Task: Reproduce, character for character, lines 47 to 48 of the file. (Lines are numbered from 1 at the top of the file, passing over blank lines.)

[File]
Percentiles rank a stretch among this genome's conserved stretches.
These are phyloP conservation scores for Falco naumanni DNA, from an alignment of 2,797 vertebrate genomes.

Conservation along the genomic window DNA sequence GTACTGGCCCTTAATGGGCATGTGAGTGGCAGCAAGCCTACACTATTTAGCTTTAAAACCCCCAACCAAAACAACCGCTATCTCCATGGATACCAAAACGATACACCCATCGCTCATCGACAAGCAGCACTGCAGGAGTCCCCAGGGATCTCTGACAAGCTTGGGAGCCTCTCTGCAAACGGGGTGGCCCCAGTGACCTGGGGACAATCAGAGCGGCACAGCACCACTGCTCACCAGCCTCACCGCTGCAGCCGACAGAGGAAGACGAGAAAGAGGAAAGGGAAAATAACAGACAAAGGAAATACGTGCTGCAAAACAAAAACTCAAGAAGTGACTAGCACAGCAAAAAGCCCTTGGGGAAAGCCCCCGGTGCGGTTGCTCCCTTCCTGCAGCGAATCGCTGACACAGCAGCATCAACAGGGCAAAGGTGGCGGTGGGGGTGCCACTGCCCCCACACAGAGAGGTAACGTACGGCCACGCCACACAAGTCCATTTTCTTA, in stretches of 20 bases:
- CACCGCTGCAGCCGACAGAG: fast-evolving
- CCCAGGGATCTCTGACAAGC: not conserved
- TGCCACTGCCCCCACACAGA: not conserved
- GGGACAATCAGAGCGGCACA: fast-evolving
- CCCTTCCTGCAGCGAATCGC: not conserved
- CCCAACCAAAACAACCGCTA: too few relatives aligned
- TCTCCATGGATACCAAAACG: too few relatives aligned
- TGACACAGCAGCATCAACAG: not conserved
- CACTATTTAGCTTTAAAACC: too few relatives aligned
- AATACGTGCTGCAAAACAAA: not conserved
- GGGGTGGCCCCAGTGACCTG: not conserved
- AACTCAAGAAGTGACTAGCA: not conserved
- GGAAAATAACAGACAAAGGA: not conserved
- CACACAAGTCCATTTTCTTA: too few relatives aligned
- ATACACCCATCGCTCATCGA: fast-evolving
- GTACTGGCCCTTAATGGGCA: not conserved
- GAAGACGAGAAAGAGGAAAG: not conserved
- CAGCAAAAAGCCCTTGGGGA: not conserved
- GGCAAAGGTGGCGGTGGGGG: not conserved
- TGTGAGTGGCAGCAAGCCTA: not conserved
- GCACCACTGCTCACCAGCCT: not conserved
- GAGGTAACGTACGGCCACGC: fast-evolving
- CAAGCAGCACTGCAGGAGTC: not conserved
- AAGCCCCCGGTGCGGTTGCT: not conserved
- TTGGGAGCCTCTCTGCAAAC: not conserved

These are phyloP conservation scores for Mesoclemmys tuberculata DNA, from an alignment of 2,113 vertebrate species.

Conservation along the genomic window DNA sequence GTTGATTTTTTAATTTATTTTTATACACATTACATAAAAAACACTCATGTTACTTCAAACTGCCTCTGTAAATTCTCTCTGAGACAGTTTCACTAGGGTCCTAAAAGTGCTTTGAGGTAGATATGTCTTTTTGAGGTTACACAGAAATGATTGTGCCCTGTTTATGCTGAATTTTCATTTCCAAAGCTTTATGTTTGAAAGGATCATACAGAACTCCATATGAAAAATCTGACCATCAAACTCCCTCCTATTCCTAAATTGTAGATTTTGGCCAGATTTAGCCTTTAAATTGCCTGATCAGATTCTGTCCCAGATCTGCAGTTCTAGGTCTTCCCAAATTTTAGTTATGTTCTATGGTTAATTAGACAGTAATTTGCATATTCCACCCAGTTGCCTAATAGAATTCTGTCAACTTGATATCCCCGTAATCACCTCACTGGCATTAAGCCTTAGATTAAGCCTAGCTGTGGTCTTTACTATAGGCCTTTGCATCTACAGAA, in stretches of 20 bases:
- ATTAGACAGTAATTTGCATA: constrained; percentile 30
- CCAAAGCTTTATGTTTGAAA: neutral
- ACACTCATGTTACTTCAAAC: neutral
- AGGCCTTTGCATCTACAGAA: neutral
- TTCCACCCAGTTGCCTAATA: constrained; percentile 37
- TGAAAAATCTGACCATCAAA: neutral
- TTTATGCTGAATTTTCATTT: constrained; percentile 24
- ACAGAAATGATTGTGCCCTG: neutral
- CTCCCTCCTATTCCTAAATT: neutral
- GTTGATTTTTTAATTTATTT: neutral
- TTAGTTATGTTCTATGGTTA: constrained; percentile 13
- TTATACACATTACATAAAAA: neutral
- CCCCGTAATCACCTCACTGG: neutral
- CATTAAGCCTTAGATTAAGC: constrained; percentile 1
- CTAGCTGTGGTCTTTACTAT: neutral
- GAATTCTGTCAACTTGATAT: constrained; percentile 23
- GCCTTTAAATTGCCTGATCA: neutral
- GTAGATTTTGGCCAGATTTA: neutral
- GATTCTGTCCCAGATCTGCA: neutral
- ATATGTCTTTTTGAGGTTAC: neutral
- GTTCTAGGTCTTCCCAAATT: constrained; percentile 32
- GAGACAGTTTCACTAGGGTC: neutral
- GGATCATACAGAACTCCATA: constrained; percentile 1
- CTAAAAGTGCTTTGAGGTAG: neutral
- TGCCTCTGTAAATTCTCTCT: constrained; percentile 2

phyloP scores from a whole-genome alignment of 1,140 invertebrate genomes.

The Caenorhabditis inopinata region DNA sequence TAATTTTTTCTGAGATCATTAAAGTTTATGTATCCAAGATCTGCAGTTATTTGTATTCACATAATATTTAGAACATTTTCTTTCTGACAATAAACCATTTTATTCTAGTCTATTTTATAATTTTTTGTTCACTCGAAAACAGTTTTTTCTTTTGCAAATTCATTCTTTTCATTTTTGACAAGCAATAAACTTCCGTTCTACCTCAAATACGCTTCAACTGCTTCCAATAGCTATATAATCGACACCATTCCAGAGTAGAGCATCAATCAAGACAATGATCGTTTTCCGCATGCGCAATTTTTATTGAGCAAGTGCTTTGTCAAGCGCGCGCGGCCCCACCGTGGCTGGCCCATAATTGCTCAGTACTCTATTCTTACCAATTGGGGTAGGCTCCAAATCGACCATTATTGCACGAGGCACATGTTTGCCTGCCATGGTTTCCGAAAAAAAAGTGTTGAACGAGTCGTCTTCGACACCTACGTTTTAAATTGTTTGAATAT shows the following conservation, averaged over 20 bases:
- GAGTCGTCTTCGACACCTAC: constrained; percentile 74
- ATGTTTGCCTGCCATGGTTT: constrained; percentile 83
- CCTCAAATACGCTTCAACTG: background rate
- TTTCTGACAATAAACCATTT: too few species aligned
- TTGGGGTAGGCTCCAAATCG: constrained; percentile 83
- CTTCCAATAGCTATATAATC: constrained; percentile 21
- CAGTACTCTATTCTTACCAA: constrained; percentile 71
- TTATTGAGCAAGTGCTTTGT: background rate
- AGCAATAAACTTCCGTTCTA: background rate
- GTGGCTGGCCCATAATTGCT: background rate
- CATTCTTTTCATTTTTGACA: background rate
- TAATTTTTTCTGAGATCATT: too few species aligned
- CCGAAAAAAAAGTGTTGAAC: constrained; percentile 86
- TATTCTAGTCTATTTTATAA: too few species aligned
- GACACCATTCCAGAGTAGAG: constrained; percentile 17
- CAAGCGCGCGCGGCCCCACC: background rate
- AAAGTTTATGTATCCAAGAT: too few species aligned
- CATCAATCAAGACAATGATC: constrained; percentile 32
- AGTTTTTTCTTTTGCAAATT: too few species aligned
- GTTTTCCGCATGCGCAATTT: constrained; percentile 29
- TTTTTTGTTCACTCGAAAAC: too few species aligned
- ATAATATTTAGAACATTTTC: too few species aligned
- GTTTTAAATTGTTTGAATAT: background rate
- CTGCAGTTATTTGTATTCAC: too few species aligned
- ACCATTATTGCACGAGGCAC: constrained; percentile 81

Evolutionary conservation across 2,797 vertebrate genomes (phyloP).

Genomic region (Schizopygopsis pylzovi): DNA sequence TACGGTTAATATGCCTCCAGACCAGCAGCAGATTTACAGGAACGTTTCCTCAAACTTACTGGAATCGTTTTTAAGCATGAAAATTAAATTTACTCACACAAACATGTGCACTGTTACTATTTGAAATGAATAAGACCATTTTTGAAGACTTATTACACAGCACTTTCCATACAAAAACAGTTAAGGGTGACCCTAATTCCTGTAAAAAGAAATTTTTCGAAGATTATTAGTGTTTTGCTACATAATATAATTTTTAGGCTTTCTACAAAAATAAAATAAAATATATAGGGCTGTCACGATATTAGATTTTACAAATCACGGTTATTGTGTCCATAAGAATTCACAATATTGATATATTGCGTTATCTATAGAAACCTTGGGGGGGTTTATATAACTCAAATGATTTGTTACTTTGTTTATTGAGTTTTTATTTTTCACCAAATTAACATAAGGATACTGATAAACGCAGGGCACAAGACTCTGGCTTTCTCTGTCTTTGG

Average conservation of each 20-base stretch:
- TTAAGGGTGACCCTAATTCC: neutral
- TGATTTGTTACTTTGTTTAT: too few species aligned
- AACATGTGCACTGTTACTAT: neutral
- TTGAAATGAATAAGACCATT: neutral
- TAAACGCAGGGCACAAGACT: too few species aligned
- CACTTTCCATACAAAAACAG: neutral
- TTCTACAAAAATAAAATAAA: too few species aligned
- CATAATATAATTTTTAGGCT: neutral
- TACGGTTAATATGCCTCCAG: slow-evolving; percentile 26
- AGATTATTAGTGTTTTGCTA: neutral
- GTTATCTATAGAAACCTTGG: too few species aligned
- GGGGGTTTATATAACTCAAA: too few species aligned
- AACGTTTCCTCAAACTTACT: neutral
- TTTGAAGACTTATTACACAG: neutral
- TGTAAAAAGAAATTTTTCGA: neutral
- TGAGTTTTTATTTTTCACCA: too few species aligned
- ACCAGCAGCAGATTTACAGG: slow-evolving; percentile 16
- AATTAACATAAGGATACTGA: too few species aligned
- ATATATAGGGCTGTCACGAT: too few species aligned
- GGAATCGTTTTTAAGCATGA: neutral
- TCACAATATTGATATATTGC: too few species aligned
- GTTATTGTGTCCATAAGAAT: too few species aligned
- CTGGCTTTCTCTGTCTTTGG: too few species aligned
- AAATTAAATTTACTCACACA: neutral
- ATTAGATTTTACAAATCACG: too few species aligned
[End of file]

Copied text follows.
- GCCTTTAAATTGCCTGATCA: neutral
- GTAGATTTTGGCCAGATTTA: neutral